On the other hand, one may also ask, given a numerical relativity waveform, what are the astrophysical parameters (the masses and spins of the binary components, the shape of their orbit, etc.,) that determine its shape and length? Given the importance of this problem, since we do not know a priori the nature of astrophysical sources in the universe, scientists have developed a portfolio of numerical methods to analyze datasets to address this grand challenge.

We show that AI can infer the astrophysical parameters that determine the properties of the gravitational waves that describe quasi-circular, spinning, non-precessing, binary black hole mergers. This work required the use of extreme scale computing, since AI required tens of millions of modeled waveforms to understand the physics of the problem, and training these AI models required thousands of GPUs in the Summit supercomputer to reduce time-to-insight. Furthermore, we incorporated physics and mathematical principles in the training of AI models to help AI more quickly identify the patterns and features in higher order modes that unveil the physical properties of black hole mergers.

The combination of these elements—black hole physics, AI and extreme scale computing—led to the creation of AI models that outperform a diverse set of other machine learning methods in terms of computational speed by order of magnitude. Most importantly, it enables science that is inaccessible to state-of-the-art Bayesian inference. e.g., accurately measuring the individual spin of black hole mergers whose binary components have asymmetric masses, e.g., black holes with 50 and 8 solar masses each, thus providing new insights into the formation mechanisms of black holes.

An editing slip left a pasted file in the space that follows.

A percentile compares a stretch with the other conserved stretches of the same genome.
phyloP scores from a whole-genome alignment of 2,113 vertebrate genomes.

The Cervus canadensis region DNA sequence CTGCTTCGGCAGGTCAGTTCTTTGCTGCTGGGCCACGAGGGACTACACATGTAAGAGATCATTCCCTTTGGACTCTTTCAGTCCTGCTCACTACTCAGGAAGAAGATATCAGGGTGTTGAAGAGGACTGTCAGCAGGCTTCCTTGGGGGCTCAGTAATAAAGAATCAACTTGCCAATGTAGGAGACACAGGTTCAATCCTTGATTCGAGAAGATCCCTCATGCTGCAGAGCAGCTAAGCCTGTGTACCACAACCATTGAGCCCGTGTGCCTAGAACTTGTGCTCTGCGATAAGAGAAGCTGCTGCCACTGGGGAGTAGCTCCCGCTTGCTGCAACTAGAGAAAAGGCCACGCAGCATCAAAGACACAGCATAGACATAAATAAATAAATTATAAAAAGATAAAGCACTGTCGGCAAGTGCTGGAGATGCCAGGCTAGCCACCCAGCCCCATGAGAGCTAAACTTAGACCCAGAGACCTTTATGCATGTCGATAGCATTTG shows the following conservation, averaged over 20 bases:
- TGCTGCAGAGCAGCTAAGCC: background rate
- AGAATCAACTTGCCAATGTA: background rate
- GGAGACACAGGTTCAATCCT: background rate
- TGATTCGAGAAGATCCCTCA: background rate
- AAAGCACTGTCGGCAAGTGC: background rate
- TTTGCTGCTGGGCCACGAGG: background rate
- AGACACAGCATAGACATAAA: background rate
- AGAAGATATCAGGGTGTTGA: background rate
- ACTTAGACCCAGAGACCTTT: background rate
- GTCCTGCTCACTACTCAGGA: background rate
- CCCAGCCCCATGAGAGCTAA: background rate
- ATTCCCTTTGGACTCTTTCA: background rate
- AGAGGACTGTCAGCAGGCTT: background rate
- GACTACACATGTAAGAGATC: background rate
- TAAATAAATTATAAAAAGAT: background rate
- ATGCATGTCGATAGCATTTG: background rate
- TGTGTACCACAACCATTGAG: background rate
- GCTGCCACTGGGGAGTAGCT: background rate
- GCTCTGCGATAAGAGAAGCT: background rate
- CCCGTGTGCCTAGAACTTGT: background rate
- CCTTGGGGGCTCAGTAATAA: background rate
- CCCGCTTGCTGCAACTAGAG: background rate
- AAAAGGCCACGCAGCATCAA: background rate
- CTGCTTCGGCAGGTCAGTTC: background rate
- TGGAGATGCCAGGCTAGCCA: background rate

Physics-inspired AI and extreme scale computing are breaking barriers in scientific discovery at an ever-increasing pace, unveiling new frontiers of knowledge that seemed out of reach.

More Information

Asad Khan, E.A. Huerta and Prayush Kumar, AI and extreme scale computing to learn and infer the physics of higher order gravitational wave modes of quasi-circular, spinning, non-precessing black hole mergers. Physics Letters B 835, 137505 (2022)

This research was funded by the National Science Foundation and the Innovative and Novel Computational Impact on Theory and Experiment project Multi-Messenger Astrophysics at Extreme Scale in Summit. This material is based upon work supported by Laboratory Directed Research and Development funding from Argonne National Laboratory, provided by the U.S. Department of Energy Office of Science. This research used resources of the Argonne Leadership Computing Facility and Oak Ridge Leadership Computing Facility, which are DOE Office of Science User Facilities. Additional support was provided by the Department of Atomic Energy, Government of India, and by the Ashok and Gita Vaish Early Career Faculty Fellowship at the International Centre for Theoretical Sciences.


Eliu Huerta, Lead for Translational AI, Data Science and Learning Division, Argonne National Laboratory; The University of Chicago